In the past, none of the plans for an “Arab NATO” were ever particularly successful, but this time involvement of Israel led by the US is important. However, in the case of an Arab NATO, common security goals and a common threat have not been clearly defined. There are other potential issues. First, the countries expected to be involved in this pact have diverse security systems and military engagements. Second, the pact expects to be formed against Iran, but there are differing views on Iran’s policies in the region. And not every Arab country sees Iran as its greatest enemy; others, like Egypt, have varied political priorities. Third, not every country has normalized relations with Israel to form a common pact. Fourth, the problem would be the role of Israel, since Israeli-Palestinian issues will always complicate such an arrangement. Fifth, some of the possible members have developed their own security mechanisms mostly against domestic threats rather than external ones. Sixth, Egypt’s population has always been so big that it would dominate any alliance. Saudi Arabia plays roughly the same role inside the GCC. The sizes of the countries are so different that you can’t have a true alliance of equals. The seventh issue is the lack of trust between the countries in the region. Eighth, logistically, there are interoperability issues — that is, different countries use different weapons systems and planes. The Israel-Palestine issue also continues to be a major stumbling block for Arab nations when it comes to cooperation with Israel. Saudi Arabia, for instance, has refused to establish closer ties with Israel because of this. The purported member’s alliance still doesn’t trust one another, and the political relations among them are rough and uncertain, without Saudi-Israeli normalization, it would be quite difficult to progress. It’s not just Israel either: There are also still concerns and rivalries among many of the states in the Middle East, including between the Gulf countries. A defensive alliance like NATO would require sharing a lot of intelligence and information. For many of the states involved, that remains incredibly sensitive and they see it as impinging on their own sovereignty. As to whether this kind of cooperation might actually cause more problems if, Iran saw it as a threat or thought its enemies were ganging up on it. Although, the strategies and policy tools that could be applied to cope with common threats have not been identified. Most discussion has been focused on cooperation in air defense, which could pave the way for sharing intelligence and military operational plans to prevent attacks. In this regard, Turkey, the first Muslim country who recognised Israel, with its significant capabilities in air defense could be an important partner for such an alliance rather than being a member of it. In the past two decades, Turkey has engaged with each GCC country through the defense and military cooperation. Egypt remains a wild card — Kuwait would also be in this camp if Israel were omitted.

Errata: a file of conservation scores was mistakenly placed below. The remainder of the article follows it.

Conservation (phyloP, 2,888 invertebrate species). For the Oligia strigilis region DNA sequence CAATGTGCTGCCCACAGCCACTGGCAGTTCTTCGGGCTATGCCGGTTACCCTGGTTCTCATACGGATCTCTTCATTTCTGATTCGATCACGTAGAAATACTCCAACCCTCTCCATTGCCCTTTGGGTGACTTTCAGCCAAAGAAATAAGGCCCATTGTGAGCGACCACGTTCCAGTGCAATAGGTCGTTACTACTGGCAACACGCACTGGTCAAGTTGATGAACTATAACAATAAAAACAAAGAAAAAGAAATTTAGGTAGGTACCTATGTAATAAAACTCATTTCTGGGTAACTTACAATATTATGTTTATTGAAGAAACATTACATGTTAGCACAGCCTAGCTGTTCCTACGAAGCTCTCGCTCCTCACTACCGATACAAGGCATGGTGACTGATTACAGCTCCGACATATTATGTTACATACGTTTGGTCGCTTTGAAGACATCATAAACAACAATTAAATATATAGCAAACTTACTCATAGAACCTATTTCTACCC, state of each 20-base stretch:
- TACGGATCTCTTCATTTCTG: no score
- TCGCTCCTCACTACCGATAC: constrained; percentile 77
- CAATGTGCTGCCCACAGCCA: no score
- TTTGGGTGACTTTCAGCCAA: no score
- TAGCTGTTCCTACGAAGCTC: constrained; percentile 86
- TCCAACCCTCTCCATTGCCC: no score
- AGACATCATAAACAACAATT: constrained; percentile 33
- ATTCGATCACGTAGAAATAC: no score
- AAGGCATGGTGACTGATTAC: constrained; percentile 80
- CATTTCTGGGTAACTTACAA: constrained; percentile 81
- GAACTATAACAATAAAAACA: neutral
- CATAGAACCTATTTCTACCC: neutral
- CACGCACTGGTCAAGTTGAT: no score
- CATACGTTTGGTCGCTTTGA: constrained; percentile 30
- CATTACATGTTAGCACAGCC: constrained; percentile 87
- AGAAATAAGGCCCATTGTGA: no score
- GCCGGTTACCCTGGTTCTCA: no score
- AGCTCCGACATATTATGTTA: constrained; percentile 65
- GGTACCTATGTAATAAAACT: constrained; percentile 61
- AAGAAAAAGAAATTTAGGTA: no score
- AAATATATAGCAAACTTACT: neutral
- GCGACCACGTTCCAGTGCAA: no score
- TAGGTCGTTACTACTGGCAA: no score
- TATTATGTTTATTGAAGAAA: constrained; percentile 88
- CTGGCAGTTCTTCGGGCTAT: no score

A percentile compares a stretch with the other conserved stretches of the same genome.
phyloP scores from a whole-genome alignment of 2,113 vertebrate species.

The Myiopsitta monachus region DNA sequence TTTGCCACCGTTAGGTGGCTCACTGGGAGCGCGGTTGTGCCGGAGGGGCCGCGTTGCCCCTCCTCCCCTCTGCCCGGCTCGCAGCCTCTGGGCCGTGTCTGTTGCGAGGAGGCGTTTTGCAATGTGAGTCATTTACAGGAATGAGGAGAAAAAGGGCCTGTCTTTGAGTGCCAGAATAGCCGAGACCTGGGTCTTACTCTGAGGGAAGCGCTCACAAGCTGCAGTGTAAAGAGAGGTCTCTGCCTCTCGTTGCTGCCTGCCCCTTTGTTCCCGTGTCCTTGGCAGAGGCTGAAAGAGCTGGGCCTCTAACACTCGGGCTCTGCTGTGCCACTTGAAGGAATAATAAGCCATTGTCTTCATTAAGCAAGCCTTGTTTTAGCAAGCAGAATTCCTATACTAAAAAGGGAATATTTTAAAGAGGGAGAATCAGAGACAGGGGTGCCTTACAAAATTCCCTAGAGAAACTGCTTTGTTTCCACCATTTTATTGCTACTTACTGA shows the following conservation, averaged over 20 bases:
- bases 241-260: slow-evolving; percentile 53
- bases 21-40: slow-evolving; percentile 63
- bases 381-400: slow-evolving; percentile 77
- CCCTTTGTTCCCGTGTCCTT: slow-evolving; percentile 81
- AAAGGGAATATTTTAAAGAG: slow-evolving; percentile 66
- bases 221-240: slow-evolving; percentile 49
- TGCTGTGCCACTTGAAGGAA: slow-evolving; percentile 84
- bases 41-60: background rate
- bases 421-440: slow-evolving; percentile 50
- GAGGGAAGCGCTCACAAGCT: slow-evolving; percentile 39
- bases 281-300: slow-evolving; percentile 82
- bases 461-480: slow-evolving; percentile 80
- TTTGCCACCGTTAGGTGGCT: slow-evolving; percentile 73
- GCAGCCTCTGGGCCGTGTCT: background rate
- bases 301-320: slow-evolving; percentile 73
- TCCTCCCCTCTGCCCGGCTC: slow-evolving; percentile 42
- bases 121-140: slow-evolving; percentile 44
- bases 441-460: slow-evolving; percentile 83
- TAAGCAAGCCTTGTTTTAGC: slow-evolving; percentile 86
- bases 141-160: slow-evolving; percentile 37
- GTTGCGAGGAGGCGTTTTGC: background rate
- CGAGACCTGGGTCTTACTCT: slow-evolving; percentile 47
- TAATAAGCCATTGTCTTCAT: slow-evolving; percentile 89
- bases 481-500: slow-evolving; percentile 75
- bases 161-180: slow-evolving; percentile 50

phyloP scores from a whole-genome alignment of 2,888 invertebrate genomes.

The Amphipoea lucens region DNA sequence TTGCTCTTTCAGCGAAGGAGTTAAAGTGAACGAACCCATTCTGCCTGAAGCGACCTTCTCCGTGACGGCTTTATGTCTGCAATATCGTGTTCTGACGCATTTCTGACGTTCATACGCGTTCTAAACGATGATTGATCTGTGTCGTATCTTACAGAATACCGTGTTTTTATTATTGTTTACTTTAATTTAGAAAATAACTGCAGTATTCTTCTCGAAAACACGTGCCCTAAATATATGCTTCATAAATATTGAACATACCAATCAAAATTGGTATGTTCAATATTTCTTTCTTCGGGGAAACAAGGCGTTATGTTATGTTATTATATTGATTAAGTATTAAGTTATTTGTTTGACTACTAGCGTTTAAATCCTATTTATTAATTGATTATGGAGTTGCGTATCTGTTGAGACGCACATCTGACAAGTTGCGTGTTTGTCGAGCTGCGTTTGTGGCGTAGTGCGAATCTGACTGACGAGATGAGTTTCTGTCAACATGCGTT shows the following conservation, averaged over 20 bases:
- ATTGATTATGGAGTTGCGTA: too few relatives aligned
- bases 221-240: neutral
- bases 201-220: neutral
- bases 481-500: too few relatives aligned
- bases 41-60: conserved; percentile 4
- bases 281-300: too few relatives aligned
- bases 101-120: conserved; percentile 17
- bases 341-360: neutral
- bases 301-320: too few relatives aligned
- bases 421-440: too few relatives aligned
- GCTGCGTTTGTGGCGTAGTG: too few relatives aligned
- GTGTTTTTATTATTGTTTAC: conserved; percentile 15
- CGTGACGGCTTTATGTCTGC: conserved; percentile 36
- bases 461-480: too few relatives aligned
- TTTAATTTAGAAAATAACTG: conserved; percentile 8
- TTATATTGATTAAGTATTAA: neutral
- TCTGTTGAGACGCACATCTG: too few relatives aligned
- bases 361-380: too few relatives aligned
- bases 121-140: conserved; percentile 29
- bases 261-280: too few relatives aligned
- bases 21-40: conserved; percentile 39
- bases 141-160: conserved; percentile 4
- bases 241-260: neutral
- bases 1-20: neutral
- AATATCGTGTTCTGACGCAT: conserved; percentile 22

But there are some good reasons for the creation of a Muslim NATO despite Arab NATO. What if Israel decided to invade and seize some more land of Lebanon, Jordon, Egypt, Syrian, or Iraq territory in the name of ‘Greater Israel’ by using this Arab NATO to use as a springboard for further military attacks in the region? What if Turkey annexed some areas of northern Iraq? What if a peaceful solution is not reached in Yemen? What if the Iraqi government decided to attack Kuwait again? And what if the US, China, and Russia extended their hand in North Africa? The OIC and Muslim countries should seriously consider establishing a Muslim NATO rather than an Arab NATO. It is high time for the OIC and Muslim countries to gain power by depending only on themselves and building joint capabilities to deter any threats coming their way. The US, and Israel’s involvement in threat to security in the Middle East, has been slowly increasing in the region for several years now. Arabs are increasingly aware that their past bets on Western powers, especially the US, may not have been successful. The fact that Israel’s involvement in the region is also noteworthy, which will create more tensions among the Arab nations and Iran. The main goal of the US-led network ‘Arab NATO’ is to integrate Israel into a military alliance in the Middle East to counter Iran. This would be a continuation of the ‘Greater Israel’ and improved contacts between Israel and its Arab neighbors that began with the so-called Abraham Accords in 2020. There have been two important developments since those previous failures; first, Israel has normalized relations with some Arab states and is moving toward similar arrangements with others, which means the Israel Defense Forces will likely be part of any new alliance, second, the danger to Iran posed by Atomic Israel is clearer and more potent than ever. Iran is on the brink of nuclear weapons capability, having built a substantial stockpile of uranium enriched well past the point of civilian use. The Biden administration believes that the threat can be blunted by reviving the 2015 nuclear deal Iran struck with the world powers. The Israelis and Arabs have different threat perceptions about Iran as well as different strategies on how to deal with Tehran. Most Arab and African countries enjoy good relations with Iran. All this means that the task of holding back Iran, whatever the outcome of the nuclear negotiations, will fall mainly to the US and Israel. So, any proposal for a Middle Eastern NATO or Arab NATO is a dead letter.
US solution of peace in the Middle East will create more war, pile in the weapons, splurge on militarism and threaten to engage in all-out economic and financial war against Iran and it’s allayed. This can only fuel the fire that has already been ignited, which means more instability in the Middle East and the region. So, the need for a strong, well-equipped, and professionally trained military alliance has become obvious for the OIC and Muslim countries, in the shape of Muslim NATO rather than an Arab NATO, to counter Greater Israel.